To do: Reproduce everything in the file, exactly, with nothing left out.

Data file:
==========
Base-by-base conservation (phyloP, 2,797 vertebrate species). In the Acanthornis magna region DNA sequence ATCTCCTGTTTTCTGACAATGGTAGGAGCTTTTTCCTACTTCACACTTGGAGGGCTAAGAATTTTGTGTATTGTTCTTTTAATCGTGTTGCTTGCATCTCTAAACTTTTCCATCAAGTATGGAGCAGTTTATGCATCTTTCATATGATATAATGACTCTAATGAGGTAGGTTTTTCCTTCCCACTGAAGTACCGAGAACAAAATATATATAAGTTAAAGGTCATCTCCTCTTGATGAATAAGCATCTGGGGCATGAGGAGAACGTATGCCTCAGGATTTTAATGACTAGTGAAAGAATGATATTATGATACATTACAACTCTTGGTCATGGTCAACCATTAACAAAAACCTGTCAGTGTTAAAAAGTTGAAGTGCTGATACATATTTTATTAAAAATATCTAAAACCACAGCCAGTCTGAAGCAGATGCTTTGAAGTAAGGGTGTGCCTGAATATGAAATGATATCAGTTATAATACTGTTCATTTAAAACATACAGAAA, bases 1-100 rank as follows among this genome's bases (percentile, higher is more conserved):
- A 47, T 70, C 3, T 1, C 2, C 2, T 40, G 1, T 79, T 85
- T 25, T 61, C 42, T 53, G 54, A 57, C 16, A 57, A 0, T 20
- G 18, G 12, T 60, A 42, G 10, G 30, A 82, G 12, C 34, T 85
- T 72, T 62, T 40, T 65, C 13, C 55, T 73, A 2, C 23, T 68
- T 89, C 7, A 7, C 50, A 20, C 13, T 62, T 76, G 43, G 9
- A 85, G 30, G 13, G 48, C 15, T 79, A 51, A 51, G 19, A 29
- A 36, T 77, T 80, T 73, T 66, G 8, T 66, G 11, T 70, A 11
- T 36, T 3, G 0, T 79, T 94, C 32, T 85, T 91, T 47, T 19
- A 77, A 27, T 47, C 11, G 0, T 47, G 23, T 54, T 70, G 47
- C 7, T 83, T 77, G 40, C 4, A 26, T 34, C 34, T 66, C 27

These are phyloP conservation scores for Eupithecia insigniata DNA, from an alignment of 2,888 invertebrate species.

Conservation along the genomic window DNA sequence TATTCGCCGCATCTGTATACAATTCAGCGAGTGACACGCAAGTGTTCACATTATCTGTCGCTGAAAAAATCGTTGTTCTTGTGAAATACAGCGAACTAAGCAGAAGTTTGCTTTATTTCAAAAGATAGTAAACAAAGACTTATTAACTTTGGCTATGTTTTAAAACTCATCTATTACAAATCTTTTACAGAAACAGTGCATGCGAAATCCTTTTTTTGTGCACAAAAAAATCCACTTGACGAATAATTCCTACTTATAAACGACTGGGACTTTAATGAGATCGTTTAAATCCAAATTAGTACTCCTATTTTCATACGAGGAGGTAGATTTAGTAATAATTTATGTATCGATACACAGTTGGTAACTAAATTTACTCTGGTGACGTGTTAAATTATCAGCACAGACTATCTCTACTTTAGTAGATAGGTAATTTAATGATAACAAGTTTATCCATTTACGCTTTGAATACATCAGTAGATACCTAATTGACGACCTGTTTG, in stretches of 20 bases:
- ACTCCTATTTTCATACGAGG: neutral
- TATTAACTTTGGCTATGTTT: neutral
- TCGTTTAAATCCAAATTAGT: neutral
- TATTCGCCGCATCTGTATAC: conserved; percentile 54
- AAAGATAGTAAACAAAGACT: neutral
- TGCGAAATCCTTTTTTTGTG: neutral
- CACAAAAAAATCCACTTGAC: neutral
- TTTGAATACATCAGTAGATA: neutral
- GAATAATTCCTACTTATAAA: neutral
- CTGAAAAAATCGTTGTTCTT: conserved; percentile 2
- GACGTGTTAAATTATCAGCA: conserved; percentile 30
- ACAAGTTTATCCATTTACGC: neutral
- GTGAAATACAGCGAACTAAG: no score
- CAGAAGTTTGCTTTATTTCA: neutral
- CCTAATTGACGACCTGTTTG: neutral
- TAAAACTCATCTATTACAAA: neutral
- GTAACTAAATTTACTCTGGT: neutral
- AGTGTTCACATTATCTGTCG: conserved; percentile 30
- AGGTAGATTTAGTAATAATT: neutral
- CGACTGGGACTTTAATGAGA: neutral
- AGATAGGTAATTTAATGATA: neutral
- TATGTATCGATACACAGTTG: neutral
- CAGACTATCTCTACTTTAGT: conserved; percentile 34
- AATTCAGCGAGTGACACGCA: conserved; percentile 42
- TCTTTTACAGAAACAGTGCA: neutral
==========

Base-by-base conservation (phyloP, 2,797 vertebrate species). In the Acanthornis magna region DNA sequence ATCTCCTGTTTTCTGACAATGGTAGGAGCTTTTTCCTACTTCACACTTGGAGGGCTAAGAATTTTGTGTATTGTTCTTTTAATCGTGTTGCTTGCATCTCTAAACTTTTCCATCAAGTATGGAGCAGTTTATGCATCTTTCATATGATATAATGACTCTAATGAGGTAGGTTTTTCCTTCCCACTGAAGTACCGAGAACAAAATATATATAAGTTAAAGGTCATCTCCTCTTGATGAATAAGCATCTGGGGCATGAGGAGAACGTATGCCTCAGGATTTTAATGACTAGTGAAAGAATGATATTATGATACATTACAACTCTTGGTCATGGTCAACCATTAACAAAAACCTGTCAGTGTTAAAAAGTTGAAGTGCTGATACATATTTTATTAAAAATATCTAAAACCACAGCCAGTCTGAAGCAGATGCTTTGAAGTAAGGGTGTGCCTGAATATGAAATGATATCAGTTATAATACTGTTCATTTAAAACATACAGAAA, bases 1-100 rank as follows among this genome's bases (percentile, higher is more conserved):
- A 47, T 70, C 3, T 1, C 2, C 2, T 40, G 1, T 79, T 85
- T 25, T 61, C 42, T 53, G 54, A 57, C 16, A 57, A 0, T 20
- G 18, G 12, T 60, A 42, G 10, G 30, A 82, G 12, C 34, T 85
- T 72, T 62, T 40, T 65, C 13, C 55, T 73, A 2, C 23, T 68
- T 89, C 7, A 7, C 50, A 20, C 13, T 62, T 76, G 43, G 9
- A 85, G 30, G 13, G 48, C 15, T 79, A 51, A 51, G 19, A 29
- A 36, T 77, T 80, T 73, T 66, G 8, T 66, G 11, T 70, A 11
- T 36, T 3, G 0, T 79, T 94, C 32, T 85, T 91, T 47, T 19
- A 77, A 27, T 47, C 11, G 0, T 47, G 23, T 54, T 70, G 47
- C 7, T 83, T 77, G 40, C 4, A 26, T 34, C 34, T 66, C 27

These are phyloP conservation scores for Eupithecia insigniata DNA, from an alignment of 2,888 invertebrate species.

Conservation along the genomic window DNA sequence TATTCGCCGCATCTGTATACAATTCAGCGAGTGACACGCAAGTGTTCACATTATCTGTCGCTGAAAAAATCGTTGTTCTTGTGAAATACAGCGAACTAAGCAGAAGTTTGCTTTATTTCAAAAGATAGTAAACAAAGACTTATTAACTTTGGCTATGTTTTAAAACTCATCTATTACAAATCTTTTACAGAAACAGTGCATGCGAAATCCTTTTTTTGTGCACAAAAAAATCCACTTGACGAATAATTCCTACTTATAAACGACTGGGACTTTAATGAGATCGTTTAAATCCAAATTAGTACTCCTATTTTCATACGAGGAGGTAGATTTAGTAATAATTTATGTATCGATACACAGTTGGTAACTAAATTTACTCTGGTGACGTGTTAAATTATCAGCACAGACTATCTCTACTTTAGTAGATAGGTAATTTAATGATAACAAGTTTATCCATTTACGCTTTGAATACATCAGTAGATACCTAATTGACGACCTGTTTG, in stretches of 20 bases:
- ACTCCTATTTTCATACGAGG: neutral
- TATTAACTTTGGCTATGTTT: neutral
- TCGTTTAAATCCAAATTAGT: neutral
- TATTCGCCGCATCTGTATAC: conserved; percentile 54
- AAAGATAGTAAACAAAGACT: neutral
- TGCGAAATCCTTTTTTTGTG: neutral
- CACAAAAAAATCCACTTGAC: neutral
- TTTGAATACATCAGTAGATA: neutral
- GAATAATTCCTACTTATAAA: neutral
- CTGAAAAAATCGTTGTTCTT: conserved; percentile 2
- GACGTGTTAAATTATCAGCA: conserved; percentile 30
- ACAAGTTTATCCATTTACGC: neutral
- GTGAAATACAGCGAACTAAG: no score
- CAGAAGTTTGCTTTATTTCA: neutral
- CCTAATTGACGACCTGTTTG: neutral
- TAAAACTCATCTATTACAAA: neutral
- GTAACTAAATTTACTCTGGT: neutral
- AGTGTTCACATTATCTGTCG: conserved; percentile 30
- AGGTAGATTTAGTAATAATT: neutral
- CGACTGGGACTTTAATGAGA: neutral
- AGATAGGTAATTTAATGATA: neutral
- TATGTATCGATACACAGTTG: neutral
- CAGACTATCTCTACTTTAGT: conserved; percentile 34
- AATTCAGCGAGTGACACGCA: conserved; percentile 42
- TCTTTTACAGAAACAGTGCA: neutral